presents the series of intergovernmental decisions that have determined the direction for regulation of anthropogenic marine noise.
‘Module G: Principles of EIAs’
establishes basic principles including strategic environmental assessments, transparency, natural justice, independent peer review, consultation and burden of proof.
‘Module H: CMS-Listed Species Potentially Impacted by Anthropogenic Marine Noise’
Development of the Guidelines and Technical Support Information
Several resolutions of ASCOBANS, ACCOBAMS and CMS have recognized underwater noise as a major threat to many marine species. These resolutions call for noise-related considerations to be taken into account as early as the planning stages of activities, especially by making effective use of Environmental Impact Assessments (EIA). Thanks to a voluntary contribution from Monaco, the CMS Secretariat on behalf also of the ACCOBAMS and ASCOBANS Secretariats was able to hire consultants to undertake this work.
The consultants developed the modules with a range of experts on the different species and topics. The draft was sent in early April 2016 to CMS Scientific Councillors, ACCOBAMS Scientific Committee Members and ASCOBANS Advisory Committee Members, the CMS Scientific Council Aquatic Mammals Working Group, the CMS/ASCOBANS/ACCOBAMS Joint Noise Working Group, CMS, ACCOBAMS and ASCOBANS Focal Points, a number of IUCN Species Specialist Groups as well as the CMS, ASCOBANS and ACCOBAMS Secretariats (see also CMS Notification 2016/009). The commenting period ended in early July 2016, by which time the European Commission and six State Parties, as well as partner organizations, had provided input.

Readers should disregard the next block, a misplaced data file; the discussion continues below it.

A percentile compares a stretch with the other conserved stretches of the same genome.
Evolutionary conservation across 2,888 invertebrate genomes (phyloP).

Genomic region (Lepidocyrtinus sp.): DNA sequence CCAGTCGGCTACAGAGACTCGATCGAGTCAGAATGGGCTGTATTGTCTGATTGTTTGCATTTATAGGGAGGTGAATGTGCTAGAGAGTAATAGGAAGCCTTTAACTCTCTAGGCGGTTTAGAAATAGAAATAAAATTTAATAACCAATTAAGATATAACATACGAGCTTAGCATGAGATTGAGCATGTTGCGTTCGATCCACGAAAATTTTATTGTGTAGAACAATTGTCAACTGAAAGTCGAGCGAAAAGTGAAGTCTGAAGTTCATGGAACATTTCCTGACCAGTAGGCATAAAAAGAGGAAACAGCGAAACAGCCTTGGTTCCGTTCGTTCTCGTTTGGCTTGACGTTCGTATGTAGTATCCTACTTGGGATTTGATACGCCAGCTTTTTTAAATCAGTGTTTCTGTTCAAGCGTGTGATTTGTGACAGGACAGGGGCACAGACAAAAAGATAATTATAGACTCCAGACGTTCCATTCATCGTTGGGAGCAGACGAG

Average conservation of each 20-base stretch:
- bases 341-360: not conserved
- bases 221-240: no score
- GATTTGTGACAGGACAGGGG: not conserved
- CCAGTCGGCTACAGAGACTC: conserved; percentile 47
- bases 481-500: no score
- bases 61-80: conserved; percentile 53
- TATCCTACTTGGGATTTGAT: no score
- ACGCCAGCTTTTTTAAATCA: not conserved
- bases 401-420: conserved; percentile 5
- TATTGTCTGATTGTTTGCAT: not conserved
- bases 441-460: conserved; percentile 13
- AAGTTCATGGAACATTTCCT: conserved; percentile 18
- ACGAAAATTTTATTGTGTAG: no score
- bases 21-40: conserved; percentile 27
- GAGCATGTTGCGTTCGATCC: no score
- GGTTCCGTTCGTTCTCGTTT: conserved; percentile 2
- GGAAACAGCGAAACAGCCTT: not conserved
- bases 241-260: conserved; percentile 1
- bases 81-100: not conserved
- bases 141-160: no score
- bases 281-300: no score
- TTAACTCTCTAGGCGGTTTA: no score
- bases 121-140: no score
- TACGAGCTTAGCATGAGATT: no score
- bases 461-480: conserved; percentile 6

With the intention that all relevant CMS Family instruments adopt the same guidelines, the resulting revised draft was presented to the 8th Meeting of the Parties to ASCOBANS (MOP8) in August 2016 (available as ASCOBANSMOP8/Doc.6.2.7.b Rev.1: CMS Family Guidelines on Environmental Impact Assessments for Marine Noise-generating Activities), representing what the experts urge Parties to consider.
ASCOBANS MOP8, through ASCOBANS Resolution 8.11, requested that Parties to CMS, ACCOBAMS and ASCOBANS be given additional opportunity to provide input, and invited CMS to consider adoption at COP12. Discussions at ASCOBANS MOP8 further indicated that the document would benefit from clearer distinction between the explanatory modules (modules B to H in the original proposal) and the guidelines recommended for adoption (originally module I). Accordingly, the separation reflected above was introduced, with one document containing the Guidelines, accompanied by detailed, expert-authored Technical Support Information.
The final draft Guidelines will be presented to the 2nd Meeting of the Sessional Committee of the Scientific Council (ScC-SC2, July 2017) and subsequently to the 12th Meeting of the Conference of the Parties to CMS (COP12, October 2017).
The Government of the Principality of Monaco were recognized as Champion for their generous support and commitment towards marine species conservation for the period 2015 – 2017. The development of the guidelines has been funded with the contribution granted by Monaco under the Migratory Species Champion Programme.